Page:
Thanksgiving kicks off the much-awaited holiday season and all photographers look forward to these winter holidays because they can capture moments and memories that are cherished by everyone and also enjoyed by the future generations. If you are not a pro at capturing these moments, here are ways to take great Thanksgiving images…
- Think before you leap
Pre-planning is a very vital step for any sort of photography. Planning what shots to take and what to include in your frame is crucial. Empty your memory cards. Recharge your camera batteries to avoid disappointment in the middle of the shoot. Clean the lenses of your choice and prepare your lens kit. Explore the location and note down the specific details of the place, including the ambiance and lighting conditions. Take test shots to understand your composition. This makes your job easier before the actual shoot.
- Get up close
Zoom in to that aspect of the subject that the eye would normally concentrate on. Zooming into a subject depends on your choice of composition of a subject. Always remember to fill the frame with details that would brighten the holiday spirit. During thanksgiving, the greatest captures could be the turkey freshly out of the oven, the wine glasses, the wreaths on the floor and the flower arrangements around the house.
CC photo courtesy: Martinak15
- Group them up
Holidays means many family photographs and candid shots to capture future nostalgia. Stay away from the boring and opt for unique and out of the box compositions. Compose your family shot in such a manner that none of the members are out of the frame. If you need to be in the frame, set the auto-timer of the camera and include yourself in it. Remember to include your thanksgiving meal as the centrpiece of the frame and make sure that your cook flaunts the meal. The main aim of clicking a family photo is to include all the family members within one frame. Avoid using flash and let the natural light from the table be the key source of illumination. And make it stand out with its uniqueness, like this action photo below.
CC photo courtesy: Craig Howell
- Go candid
Candid shots are the best captures. Do not always force your subject to pose. Take natural shots to highlight the beauty of Thanksgiving. Posed shots become tedious and monotonous. Keep the zoom lens on, widen the aperture and speed up the ISO to capture the action as it happens. This way, you don’t have to ‘stage’ a shot. Candids capture your family when they least expect it. Therefore, go for a longer focal length and a faster shutter speed to capture singular moments that will tell the story of the holiday season.
CC photo courtesy: Sean Dreilinger
- Get creative
Don’t be afraid to experiment or get embarrassed. Use angles to capture your shots that would make your photograph interesting. It is good to follow the rule of thirds (keeping the subject off-center) but breaking rules to make your photograph better doesn’t harm you. Another part of using creative angles is deciding how to crop the subject with the frame to emphasize the composition and angle.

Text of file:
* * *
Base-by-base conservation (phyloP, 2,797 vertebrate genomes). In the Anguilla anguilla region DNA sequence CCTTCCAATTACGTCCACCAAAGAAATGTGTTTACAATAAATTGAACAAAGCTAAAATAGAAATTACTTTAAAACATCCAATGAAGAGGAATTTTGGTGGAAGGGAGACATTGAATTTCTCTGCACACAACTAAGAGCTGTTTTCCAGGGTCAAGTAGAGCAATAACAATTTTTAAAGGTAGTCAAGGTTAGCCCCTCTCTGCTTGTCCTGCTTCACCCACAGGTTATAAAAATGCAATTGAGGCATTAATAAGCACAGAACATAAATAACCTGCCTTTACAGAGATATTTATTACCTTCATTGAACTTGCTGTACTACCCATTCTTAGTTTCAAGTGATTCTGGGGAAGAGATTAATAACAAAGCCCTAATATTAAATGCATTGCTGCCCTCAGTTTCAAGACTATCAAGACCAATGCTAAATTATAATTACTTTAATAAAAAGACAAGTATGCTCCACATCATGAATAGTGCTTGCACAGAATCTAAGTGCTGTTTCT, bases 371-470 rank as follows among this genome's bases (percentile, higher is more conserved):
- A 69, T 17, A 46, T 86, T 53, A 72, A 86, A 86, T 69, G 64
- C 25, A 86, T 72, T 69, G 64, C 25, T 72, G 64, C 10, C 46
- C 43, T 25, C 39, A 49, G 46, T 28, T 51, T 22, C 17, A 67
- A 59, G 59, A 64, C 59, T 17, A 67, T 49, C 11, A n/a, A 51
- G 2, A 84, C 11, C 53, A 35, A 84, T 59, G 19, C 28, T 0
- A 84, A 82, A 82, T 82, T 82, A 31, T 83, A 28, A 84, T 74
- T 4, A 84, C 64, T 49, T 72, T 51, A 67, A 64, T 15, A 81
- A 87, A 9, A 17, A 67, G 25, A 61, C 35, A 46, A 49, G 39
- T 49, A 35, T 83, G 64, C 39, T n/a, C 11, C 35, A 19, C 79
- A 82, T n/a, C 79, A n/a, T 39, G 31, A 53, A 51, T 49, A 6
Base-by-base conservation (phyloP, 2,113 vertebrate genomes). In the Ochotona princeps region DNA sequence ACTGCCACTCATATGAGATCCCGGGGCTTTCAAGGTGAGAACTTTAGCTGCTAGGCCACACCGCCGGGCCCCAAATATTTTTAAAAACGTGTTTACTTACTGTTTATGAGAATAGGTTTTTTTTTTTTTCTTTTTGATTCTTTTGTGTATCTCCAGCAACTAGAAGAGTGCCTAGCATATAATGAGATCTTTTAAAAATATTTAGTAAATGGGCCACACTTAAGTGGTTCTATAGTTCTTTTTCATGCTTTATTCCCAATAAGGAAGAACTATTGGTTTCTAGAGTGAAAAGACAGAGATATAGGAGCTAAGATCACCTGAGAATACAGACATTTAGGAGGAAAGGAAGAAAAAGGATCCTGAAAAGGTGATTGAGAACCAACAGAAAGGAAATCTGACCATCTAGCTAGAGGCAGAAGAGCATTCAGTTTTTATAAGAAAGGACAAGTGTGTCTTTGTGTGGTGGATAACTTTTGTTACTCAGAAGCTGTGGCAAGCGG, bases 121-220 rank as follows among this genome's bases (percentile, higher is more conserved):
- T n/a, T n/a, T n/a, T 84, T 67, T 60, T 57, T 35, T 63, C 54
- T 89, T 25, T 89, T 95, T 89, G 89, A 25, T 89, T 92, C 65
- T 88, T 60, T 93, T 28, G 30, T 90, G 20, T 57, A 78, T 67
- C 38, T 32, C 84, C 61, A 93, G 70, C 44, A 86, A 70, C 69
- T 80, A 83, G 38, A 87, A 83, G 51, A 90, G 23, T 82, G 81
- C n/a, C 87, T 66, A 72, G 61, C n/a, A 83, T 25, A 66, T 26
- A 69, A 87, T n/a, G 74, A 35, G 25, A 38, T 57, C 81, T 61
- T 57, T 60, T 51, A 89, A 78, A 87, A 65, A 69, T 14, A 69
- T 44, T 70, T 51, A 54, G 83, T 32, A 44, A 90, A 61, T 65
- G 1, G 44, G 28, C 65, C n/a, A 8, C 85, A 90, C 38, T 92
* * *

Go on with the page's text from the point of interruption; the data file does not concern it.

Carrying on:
CC photo courtesy: Julie
- Position pleasingly
Choosing to position your subject off center will create a more dynamic image and one that feels more professional. The rule of thirds is the photographer’s most important compositional rule. If you don’t want the background to be too much of a distraction, use a wider aperture (like f/2 or f/2.8 to sufficiently reduce the depth of field).
CC photo courtesy: Mike
- Get the camera settings right
The winter lights and the family gathering is a time of intimate emotion and a photographer normally chooses to capture such moments without using the flash. A fast lens and the aperture as wide open as possible (f/2, f/2.8) also reduces the depth of field and requires using a slower shutter speed to obtain an adequate exposure. You’ll obtain a more dream-like image, which helps elevate the moment’s emotions in your photo. An ISO setting of 400 is probably the best bet for low-light shooting.
CC photo courtesy: G.Ozcan
- Choose the right equipment
You do not need to have all your professional equipment to take Thanksgiving photos. For low lighting, a detachable flash is needed. A zoom lens and a fast wide angle (say a f/1.4 28mm) for candid shots are best.
- And finally…
Thanksgiving is a big family affair and the photographer’s work starts from the time the first family member arrives. Taking candid photos each moment adds to the memory. And do not forget to take a quick capture of the turkey.
~ Zahid H Javali